It is the way of the example of the virgin of Nazareth, a woman of faith, of silence, of attentive listening. It is also the way of a Marian devotion inspired by knowledge of the inseparable bond between Christ and his Blessed Mother; the mysteries of Christ are also in some sense the mysteries of his Mother, even when they do not involve her directly, for she lives from him and through him. By making our own the words of the Angel Gabriel and Saint Elizabeth contained in the Hail Mary, we find ourselves constantly drawn to seek out afresh in Mary, in her arms and in her heart, the “blessed fruit of her womb.”

Glory Be to the Father

The Gloria Patri, also known as the Glory be, can be found in the books of Romans, Galatians, Ephesians, 1 Timothy, Hebrews, Peter and Revelations as sources of similar texts (e.g. Glory be to the Father, through the Son, and with the Holy Spirit). St. Paul uses these doxologies in almost every one of his epistles in some variation. A brief hymn of praise, in which all Christians can join. The earliest use of this prayer can be traced back to about the forth century and traditionally has been recited at the end of each psalm in the Divine Office.

“Glory be to the Father, and to the Son, and to the Holy Spirit. As it was in the beginning, is now, and every shall be. A world without end. Amen”

Hail Holy Queen

The closing prayer of the rosary is the Salve Regina, or Hail Holy Queen. It is goes like this:

“Hail holy Queen, Mother of mercy, our life, our sweetness, and our hope! To thee do we cry, poor banished children of Eve. To thee do we send up our sighs, mourning and weeping in this valley of tears. Turn, then, most gracious advocate, thine eyes of mercy toward us, and after this, our exile, show unto us the blessed fruit of thy womb, Jesus. O clement, O loving, O sweet Virgin Mary.”

Some have made objections to this prayer saying, “Catholics call Mary “their life, their sweetness, and their hope! That isn’t proper!”

Fr. Vincent Serpa, the Catholic Answers chaplain, articulated this much better than I, so I will let him answer this objection.

“How often have we heard people refer to their children as their life? We are not inclined to take this literally. It doesn’t mean that their children have taken the place of God in their lives. It simply expresses how important their children are to them.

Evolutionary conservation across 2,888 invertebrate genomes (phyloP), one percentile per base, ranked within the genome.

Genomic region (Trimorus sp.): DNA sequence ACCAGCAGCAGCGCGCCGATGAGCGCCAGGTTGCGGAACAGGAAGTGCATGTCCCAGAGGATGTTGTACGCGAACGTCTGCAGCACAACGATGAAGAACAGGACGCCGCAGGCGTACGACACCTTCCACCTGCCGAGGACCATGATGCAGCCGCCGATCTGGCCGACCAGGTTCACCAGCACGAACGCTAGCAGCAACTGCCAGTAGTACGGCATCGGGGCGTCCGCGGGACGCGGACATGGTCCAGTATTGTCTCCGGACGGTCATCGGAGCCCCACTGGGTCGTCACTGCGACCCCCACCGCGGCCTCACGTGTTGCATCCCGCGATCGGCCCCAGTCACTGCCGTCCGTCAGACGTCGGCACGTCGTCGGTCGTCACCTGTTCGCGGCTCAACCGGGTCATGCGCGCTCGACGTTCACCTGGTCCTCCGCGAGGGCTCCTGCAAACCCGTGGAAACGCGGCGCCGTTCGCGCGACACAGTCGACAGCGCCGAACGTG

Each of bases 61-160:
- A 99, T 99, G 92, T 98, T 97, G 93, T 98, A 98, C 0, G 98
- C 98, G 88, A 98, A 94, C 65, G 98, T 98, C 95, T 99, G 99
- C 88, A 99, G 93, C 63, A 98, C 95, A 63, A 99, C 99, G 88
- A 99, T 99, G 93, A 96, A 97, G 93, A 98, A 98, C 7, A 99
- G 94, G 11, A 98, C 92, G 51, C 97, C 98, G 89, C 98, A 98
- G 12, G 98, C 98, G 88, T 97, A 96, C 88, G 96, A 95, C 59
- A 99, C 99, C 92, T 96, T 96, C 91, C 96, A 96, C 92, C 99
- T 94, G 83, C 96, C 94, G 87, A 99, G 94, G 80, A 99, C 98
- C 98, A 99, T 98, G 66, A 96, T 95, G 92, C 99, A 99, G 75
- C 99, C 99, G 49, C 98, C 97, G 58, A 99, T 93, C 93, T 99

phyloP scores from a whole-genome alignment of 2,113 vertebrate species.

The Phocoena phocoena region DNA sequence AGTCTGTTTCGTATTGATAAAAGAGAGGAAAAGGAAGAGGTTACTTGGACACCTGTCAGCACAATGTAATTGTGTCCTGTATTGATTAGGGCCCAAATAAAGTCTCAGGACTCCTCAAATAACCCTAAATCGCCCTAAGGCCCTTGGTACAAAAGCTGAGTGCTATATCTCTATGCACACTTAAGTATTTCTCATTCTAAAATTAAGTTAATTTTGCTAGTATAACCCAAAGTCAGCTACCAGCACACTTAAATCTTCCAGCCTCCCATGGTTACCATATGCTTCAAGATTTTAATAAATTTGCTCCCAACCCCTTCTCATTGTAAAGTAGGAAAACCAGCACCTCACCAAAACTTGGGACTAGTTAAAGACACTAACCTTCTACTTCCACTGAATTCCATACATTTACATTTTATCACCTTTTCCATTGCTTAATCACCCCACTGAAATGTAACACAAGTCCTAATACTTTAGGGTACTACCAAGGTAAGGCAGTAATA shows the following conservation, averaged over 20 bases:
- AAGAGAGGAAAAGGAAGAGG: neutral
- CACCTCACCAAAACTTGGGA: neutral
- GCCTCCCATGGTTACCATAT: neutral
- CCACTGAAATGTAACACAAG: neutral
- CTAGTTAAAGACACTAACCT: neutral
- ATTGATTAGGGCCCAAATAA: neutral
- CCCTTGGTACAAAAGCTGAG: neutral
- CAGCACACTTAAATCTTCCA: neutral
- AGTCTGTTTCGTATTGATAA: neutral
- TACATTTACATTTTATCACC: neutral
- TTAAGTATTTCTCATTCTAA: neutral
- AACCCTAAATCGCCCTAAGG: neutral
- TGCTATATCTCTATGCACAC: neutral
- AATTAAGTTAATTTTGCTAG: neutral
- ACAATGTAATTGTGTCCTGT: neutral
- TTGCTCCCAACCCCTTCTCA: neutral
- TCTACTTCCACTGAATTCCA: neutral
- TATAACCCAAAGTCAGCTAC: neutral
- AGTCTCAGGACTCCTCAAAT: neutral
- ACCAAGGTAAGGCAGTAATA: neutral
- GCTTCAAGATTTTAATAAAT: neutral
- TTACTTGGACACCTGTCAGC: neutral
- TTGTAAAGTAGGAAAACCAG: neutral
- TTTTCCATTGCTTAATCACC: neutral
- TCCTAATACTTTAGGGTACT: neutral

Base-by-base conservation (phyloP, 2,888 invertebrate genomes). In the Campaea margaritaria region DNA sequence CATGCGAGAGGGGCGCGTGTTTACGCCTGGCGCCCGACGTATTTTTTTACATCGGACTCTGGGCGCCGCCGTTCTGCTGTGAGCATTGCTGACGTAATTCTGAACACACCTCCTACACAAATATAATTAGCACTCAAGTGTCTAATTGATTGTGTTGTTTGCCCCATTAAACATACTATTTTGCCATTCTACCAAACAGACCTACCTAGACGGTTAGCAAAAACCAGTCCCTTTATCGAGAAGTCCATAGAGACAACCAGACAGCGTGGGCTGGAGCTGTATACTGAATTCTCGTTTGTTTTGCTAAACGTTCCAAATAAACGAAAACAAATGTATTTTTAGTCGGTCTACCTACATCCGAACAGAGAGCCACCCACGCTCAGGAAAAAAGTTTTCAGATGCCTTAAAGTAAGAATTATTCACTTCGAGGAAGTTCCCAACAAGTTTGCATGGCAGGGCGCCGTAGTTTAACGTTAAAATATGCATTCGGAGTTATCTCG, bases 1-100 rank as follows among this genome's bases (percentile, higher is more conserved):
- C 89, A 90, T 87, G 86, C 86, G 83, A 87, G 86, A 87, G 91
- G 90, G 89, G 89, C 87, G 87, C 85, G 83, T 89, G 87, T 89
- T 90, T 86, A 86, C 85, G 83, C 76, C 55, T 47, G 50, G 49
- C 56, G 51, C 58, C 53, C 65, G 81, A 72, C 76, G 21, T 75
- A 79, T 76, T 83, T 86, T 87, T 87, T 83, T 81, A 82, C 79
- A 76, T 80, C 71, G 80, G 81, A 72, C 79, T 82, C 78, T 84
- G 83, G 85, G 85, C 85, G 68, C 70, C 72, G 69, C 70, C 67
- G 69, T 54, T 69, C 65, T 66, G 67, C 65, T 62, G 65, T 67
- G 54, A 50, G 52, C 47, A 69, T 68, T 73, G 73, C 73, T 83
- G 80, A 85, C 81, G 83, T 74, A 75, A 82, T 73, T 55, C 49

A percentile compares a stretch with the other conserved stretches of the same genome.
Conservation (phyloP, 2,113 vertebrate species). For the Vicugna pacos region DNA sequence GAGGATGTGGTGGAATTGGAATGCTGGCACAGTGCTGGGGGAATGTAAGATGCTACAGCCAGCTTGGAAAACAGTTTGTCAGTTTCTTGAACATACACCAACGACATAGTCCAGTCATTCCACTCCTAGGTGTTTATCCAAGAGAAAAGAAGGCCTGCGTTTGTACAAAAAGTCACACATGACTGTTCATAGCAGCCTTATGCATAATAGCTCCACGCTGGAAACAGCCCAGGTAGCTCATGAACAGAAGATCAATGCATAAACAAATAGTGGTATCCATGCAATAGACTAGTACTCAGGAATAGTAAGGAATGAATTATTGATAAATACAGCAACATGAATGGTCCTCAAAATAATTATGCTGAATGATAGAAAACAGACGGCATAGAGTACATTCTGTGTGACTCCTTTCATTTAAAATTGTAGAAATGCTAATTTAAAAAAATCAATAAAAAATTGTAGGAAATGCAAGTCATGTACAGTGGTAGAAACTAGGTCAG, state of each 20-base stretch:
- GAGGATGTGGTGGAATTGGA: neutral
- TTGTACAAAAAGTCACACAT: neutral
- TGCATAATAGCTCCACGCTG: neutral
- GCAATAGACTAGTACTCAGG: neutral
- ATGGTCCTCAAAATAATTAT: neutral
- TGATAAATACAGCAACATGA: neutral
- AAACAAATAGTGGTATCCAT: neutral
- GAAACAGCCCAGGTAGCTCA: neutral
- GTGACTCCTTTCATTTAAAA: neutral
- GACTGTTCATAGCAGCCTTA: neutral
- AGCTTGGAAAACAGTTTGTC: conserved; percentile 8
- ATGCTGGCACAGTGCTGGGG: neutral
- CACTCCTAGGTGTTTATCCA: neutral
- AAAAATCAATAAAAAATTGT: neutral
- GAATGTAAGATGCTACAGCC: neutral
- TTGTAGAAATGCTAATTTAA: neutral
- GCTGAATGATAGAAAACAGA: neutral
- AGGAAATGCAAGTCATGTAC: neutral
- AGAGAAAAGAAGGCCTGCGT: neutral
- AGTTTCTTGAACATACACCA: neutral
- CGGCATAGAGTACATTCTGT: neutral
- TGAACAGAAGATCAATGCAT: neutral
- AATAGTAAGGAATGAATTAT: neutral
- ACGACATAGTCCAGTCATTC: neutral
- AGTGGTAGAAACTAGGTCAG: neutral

So with Mary. She is special but not because she has any super power of her own. She is our life because she is the channel the Father chose to bring us her Son. She is our sweetness and our hope for the same reason. We love her so much because she is God’s Mother. Such consideration of Mary does not diminish the reality of who her Son is; rather, it magnifies it. She is special because of how much more special he is. Or do we think that he doesn’t deserve a mother who could be our life, our sweetness, and our hope? Her soul and everything about her magnifies the Lord.”




1 Timothy 2:5

For there is one God, and there is one mediator between God and men, the man Christ Jesus.”

This tends to be the biggest rebuttal in the Protestant world.  Let’s take a look at both these claims.

“Why ask Mary to pray for you?” – Better question.. why not? The preceding four verses in 1 Timothy, Paul instructs Christians to pray from each other, meaning that it cannot interfere with Christ’s mediatorship. There are numerous examples in the Bible supporting this claim. Revelation 5:8 reveals that saints in heaven intercede for us by offering our prayers to God. Furthermore, as the Mother of Jesus Christ, the incarnate second Person of the Blessed Trinity, Mary is most certainly a very holy saintly woman. James 5:16 says, “The prayer of a righteous person is powerful and effective.” All who have entered into heaven have to be righteous as there aren’t imperfections in heaven.